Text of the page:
March 7, 2011 at 18:15 | Report abuse |
    • Samantha

      NOBODY argues that murder is okay. The argument is whether or not life starts at conception. Exposing a fetus, which will be a living human, to the risks of birth defects and a lower quality of life is WRONG regardless of your view on abortion.

      July 3, 2013 at 20:35 | Report abuse |
  7. herrsonic

    Good thing it's only poor and uneducated people who smoke and it's their kids that get caught up in the legacy.

    March 7, 2011 at 15:57 | Report abuse | Reply
    • Denizen Kate

      Do you really believe that? Only poor and uneducated people smoke? Seriously? You're either very young or very naive. Perhaps both.

      March 7, 2011 at 16:15 | Report abuse |
  8. seabass1

    It is clear to me now , after reading all the comments , that smoking is good for you . Inhaling the burnt leaves of the tobacco plant is beneficial and holds many nutrients for your body . Especially after the leaves have been heavily altered by the tobacco companies , with many added ingredients , that we don't even know what they are . So as a non-smoker my whole life , I finally see the light....so to speak . I will believe all the people who say smoking is not bad , I will expose my children to the smoke , like they do , and revel in the fact that it is good for them , no matter what the experts say !!!! Thank you smokers !!!

    March 7, 2011 at 15:58 | Report abuse | Reply
  9. dawn

    Steve: No Steve, it's not really much of a leap at all. We are constantly being bombarded with the message that if the child, or "it" is wanted, then "it" is an "unborn baby" and worth all the protections we can afford it, like avoiding even second hand smoke at all costs. Otherwise, "it" is just an "it", and human right to life be damned.

    March 7, 2011 at 15:59 | Report abuse | Reply
  10. dane

    Dawn has a valid point, though I don't want to turn this into another abortion debate. But seriously, WHY is CNN referring to it as an unborn baby?

    March 7, 2011 at 16:01 | Report abuse | Reply
    • CriticalThinkingMuch?

      Because the author of this piece is aiming his narrative at expecting Mothers or those who know them. This is not an abortion issue. It is a study geared towards expecting Mothers, information to consider when planning a child or with child. That's it. Therefore the term Baby. The link for this piece actually says "fetus". The narrative changes for the demographic it is intended to affect.

      March 7, 2011 at 21:49 | Report abuse |
  11. dane

    By the way, I am pro-choice.

    March 7, 2011 at 16:03 | Report abuse | Reply
  12. hi

    smoking in public is like spraying benzene on yourself in times square using a hose. You are KILLING yourself and those around you.

    March 7, 2011 at 16:05 | Report abuse | Reply
  13. Jeezum

    ...How 'bout a glass of merlot?

    March 7, 2011 at 16:12 | Report abuse | Reply
  14. Denizen Kate

    I've known people who smoked and died from lung cancer. I quit smoking several years ago because I had another type of cancer, not related to smoking, but once your body learns how to grow that stuff . . . well, I didn't like watching my aunt die that way, so I quit.

    However! My doctor told me that all the following problems would go away if I quit smoking cigarettes:
    1) Coughing up a gob of phlegm every morning.
    2) Shortness of breath.
    3) Post-nasal drip.
    4) Ruddy complexion.
    5) Chronic fatique.
    6) Constant nasal congestion.

    There was more, but you get the idea, right? Guess what: only #2 has cleared up at all; everything else is now blamed on allergies (grasses, weeds, and cats). The only other thing that improved was the range of my singing voice. I'm not saying I'm going to take up smoking again (it just wouldn't make sense given the overall scientific evidence of potential harm), I'm just saying that perhaps some of the evidence is slanted, spun in an anti-tobacco direction. Maybe that isn't a bad thing, but I'm tired of the government giving us more and more rules and laws by which we must abide, and less real information.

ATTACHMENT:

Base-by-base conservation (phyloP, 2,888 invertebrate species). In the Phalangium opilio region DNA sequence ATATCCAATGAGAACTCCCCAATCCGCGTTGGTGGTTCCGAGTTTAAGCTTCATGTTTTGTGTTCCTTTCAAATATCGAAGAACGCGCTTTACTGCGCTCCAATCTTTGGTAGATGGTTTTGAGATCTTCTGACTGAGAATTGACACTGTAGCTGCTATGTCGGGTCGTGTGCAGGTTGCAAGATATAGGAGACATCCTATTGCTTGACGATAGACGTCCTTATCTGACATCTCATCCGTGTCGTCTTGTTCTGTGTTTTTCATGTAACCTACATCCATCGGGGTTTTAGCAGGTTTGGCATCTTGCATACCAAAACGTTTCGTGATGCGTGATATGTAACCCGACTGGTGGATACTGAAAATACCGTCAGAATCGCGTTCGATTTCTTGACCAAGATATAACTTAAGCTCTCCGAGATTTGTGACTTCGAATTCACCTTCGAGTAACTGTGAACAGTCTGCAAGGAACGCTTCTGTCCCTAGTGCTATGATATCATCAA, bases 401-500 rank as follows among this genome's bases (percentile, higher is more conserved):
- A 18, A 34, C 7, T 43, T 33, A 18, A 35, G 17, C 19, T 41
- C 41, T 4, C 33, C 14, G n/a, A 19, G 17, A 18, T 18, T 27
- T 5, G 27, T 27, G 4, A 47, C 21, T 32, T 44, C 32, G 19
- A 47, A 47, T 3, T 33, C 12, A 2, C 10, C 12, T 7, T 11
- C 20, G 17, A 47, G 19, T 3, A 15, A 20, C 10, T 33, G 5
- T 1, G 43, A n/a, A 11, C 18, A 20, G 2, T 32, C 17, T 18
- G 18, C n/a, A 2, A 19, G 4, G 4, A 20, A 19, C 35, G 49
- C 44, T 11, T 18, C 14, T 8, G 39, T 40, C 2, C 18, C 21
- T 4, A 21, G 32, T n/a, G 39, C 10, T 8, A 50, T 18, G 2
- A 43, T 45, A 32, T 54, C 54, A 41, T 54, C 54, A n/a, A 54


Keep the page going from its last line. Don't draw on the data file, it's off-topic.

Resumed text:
March 7, 2011 at 16:12 | Report abuse | Reply
    • Steve

      Kate, I think your doctor was misinterpreting statistics. As a physician myself, yes, statistically you are likely to see an improvement in any of the above. Will you individually seen an improvement? If you are on the right statistical side of the equation, if you aren't smoking on top of superimposed allergies that mask any slight improvement, etc. Either you misheard or the physician didn't explain clearly. But, to answer your question, no, there is no slant. You are certainly statistically more likely to see improvement in all of those areas with smoking cessation. Some people confuse statistical likelihoods with absolutes and discredit when it isn't a matter of absolutes.

      March 7, 2011 at 16:15 | Report abuse |
    • jimboe

      so what you're saying is, you're defective.

      March 7, 2011 at 16:30 | Report abuse |
  15. Nobody N. Particular

    Does any one read these studies, which make these rather bold claims? I mean, what was the sample size, was it statisically significant? Also, list of all the assumptions made regarding this study; in the first study regarding second hand smoke and it's health effect, made the assumption that if you developed lung cancer (or any other lung diseases) and there was a smoker present (at home or at work) then there was a direct relationship between the smoking and the illness. Statisics can only show a correlation between two events, it DOESN'T prove any sort of CAUSE & EFFECT relationship. These assumptions are the foundation of the faulty studies, that and the fact that the details of the statisical sampling method is not include says a lot about the "science" of the study. Now having said that, if I were a parent of a small child (or baby) I would certainly limit the exposure they would have to these things, but not to the point that I would demand that everyone else change for the sake of my child.